Technology giants Microsoft has said it has spotted three state-sponsored hacking operations, or APTs, that have targeted as many as seven leading companies involved in the research and manufacturing of Covid-19 vaccines.
The software behemoth traced the attacks back to one cybercriminal in Russia and two North Korean hacking groups.
Called Strontium (aka Fancy Bear, APT28), the Russian group has hired password spraying and brute-force login attempts to gain login credentials, infiltrate victim accounts, and make off with important information.
The first North Korean group, known as Zinc (or the Lazarus Group), has chiefly depended on spear-phishing email drives by sending messages with fictitious job descriptions, feigning to be recruiters, and targeting employees working at the targeted companies.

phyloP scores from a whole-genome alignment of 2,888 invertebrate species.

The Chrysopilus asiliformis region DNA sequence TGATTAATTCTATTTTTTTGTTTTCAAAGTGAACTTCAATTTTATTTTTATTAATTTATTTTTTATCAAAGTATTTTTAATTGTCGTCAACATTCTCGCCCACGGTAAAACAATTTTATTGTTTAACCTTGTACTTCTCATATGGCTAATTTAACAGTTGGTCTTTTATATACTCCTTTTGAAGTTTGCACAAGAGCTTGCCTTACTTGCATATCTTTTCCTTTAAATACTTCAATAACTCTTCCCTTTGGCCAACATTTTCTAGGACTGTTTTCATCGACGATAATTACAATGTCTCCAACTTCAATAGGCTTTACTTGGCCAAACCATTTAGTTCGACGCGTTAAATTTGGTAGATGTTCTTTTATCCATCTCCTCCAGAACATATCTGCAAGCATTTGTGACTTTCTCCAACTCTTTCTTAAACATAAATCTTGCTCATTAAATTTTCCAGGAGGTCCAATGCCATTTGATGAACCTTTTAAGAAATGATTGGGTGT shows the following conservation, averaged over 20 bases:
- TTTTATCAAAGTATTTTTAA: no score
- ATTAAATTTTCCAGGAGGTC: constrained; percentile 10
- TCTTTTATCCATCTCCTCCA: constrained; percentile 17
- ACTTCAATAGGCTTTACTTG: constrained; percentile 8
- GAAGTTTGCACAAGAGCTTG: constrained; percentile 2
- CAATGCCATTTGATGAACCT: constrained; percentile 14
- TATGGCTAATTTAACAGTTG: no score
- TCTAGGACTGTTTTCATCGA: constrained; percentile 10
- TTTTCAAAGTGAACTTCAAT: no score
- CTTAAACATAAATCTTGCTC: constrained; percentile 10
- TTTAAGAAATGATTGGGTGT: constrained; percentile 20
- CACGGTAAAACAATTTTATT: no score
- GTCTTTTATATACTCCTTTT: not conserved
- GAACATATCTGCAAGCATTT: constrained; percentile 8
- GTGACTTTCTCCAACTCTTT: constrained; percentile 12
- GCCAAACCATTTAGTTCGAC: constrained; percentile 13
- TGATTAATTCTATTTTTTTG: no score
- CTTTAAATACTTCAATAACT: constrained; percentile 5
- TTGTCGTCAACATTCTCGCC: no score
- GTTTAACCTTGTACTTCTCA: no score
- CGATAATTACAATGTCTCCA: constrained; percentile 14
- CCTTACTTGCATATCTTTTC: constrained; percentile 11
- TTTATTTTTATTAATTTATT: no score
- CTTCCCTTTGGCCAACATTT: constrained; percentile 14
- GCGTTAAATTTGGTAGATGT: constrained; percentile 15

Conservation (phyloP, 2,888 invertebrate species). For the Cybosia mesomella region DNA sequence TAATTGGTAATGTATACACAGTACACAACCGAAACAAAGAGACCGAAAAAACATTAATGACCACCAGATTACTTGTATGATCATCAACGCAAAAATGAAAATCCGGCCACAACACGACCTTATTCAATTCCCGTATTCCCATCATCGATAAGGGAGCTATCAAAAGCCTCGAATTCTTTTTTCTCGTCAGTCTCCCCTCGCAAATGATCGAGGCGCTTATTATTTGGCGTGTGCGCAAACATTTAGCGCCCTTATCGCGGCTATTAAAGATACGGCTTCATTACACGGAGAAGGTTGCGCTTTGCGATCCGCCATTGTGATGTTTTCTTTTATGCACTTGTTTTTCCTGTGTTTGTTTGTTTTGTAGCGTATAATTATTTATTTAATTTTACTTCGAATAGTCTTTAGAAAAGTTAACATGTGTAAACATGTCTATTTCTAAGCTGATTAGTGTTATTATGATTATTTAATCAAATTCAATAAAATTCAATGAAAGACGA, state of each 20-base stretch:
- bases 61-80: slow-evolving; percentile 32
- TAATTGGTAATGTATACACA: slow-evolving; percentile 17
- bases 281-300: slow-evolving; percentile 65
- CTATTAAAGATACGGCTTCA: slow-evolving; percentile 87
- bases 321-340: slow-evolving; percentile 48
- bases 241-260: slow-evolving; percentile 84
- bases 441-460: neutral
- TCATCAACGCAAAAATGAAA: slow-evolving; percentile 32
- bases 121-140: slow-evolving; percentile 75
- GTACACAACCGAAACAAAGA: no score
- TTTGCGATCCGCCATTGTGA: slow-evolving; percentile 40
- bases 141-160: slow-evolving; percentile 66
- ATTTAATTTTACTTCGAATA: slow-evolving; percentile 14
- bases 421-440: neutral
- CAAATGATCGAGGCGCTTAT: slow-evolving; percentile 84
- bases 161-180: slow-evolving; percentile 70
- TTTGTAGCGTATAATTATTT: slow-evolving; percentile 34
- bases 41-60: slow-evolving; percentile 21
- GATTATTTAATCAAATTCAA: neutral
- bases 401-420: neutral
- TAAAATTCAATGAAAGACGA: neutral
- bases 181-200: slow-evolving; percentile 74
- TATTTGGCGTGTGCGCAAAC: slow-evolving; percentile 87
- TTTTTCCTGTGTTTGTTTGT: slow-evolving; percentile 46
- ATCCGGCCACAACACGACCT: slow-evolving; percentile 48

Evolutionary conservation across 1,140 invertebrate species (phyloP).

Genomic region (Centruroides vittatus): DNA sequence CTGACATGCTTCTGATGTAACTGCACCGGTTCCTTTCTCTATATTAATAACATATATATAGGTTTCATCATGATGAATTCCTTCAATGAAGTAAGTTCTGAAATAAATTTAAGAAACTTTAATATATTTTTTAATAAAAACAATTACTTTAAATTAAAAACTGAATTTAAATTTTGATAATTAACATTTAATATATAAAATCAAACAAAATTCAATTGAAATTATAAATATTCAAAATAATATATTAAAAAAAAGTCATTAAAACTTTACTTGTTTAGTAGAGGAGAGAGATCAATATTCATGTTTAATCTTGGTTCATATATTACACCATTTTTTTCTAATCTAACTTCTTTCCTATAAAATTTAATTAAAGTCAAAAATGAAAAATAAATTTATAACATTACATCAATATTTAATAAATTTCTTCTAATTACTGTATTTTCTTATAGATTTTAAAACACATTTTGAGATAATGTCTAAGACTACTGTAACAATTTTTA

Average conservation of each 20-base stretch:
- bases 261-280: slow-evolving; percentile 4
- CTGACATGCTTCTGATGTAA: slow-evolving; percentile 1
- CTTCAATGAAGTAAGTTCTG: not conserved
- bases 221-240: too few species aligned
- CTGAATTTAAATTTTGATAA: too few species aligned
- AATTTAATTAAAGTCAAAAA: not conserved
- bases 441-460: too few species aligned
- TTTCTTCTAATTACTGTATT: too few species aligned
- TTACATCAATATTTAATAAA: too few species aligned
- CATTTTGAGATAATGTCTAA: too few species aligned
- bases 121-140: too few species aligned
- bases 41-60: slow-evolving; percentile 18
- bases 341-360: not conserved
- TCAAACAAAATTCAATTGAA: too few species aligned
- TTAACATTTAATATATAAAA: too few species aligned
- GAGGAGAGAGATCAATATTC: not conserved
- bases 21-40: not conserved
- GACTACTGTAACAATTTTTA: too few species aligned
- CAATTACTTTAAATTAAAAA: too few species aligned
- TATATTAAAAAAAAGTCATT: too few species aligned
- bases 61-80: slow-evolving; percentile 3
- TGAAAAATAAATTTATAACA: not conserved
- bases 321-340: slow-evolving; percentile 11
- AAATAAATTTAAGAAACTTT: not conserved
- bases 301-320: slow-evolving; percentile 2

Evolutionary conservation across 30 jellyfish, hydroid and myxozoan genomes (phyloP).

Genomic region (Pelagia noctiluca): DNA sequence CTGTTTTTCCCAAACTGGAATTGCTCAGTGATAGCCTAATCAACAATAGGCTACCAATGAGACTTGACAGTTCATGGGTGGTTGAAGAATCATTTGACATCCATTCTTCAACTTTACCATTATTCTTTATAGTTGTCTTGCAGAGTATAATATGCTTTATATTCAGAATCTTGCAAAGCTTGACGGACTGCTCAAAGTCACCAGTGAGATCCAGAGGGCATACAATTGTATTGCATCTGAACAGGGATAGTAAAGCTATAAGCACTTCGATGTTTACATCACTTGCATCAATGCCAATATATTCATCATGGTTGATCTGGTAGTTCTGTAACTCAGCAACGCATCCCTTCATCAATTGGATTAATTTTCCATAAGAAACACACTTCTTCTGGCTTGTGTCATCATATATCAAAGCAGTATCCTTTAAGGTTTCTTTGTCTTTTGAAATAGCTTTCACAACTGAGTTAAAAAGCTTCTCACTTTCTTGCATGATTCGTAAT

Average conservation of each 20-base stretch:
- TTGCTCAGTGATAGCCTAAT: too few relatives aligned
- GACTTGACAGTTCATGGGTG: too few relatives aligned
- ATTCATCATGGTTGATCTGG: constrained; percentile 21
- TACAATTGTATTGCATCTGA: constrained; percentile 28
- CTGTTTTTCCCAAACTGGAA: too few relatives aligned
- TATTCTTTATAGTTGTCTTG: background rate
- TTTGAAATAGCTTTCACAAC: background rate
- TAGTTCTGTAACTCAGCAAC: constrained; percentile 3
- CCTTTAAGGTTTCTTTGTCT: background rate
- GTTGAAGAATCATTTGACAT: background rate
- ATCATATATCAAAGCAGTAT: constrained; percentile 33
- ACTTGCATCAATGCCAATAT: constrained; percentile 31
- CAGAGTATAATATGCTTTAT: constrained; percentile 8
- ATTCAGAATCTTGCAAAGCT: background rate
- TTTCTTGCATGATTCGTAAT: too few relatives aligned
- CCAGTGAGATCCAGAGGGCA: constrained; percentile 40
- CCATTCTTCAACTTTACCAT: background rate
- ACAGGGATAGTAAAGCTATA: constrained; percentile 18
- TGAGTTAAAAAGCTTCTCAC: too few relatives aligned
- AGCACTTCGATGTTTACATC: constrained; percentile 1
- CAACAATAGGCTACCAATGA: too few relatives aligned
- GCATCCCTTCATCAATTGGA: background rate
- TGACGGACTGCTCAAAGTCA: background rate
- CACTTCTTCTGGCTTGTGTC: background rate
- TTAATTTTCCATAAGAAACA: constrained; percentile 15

The second North Korean cybercriminal, known as Cerium, seems to be a new group, which is said to be engaged in spear-phishing attacks.
The company says these attacks targeted vaccine makers that have coronavirus vaccines in several stages of medical trials, a clinical research organization engaged in trials, and one that developed a COVID-19 test.
According to Microsoft, the companies were located in Canada, France, India, South Korea, and the United States.
These attacks epitomize just the latest in a long line of events that have beset healthcare organizations during one of the most annoying times in recent years. While healthcare organizations have been grappling with one of the most prevalent epidemics in recent decades, hacking groups have exploited the global calamity to raise their activity, occasionally targeting the organizations that were supposed to help battle the coronavirus.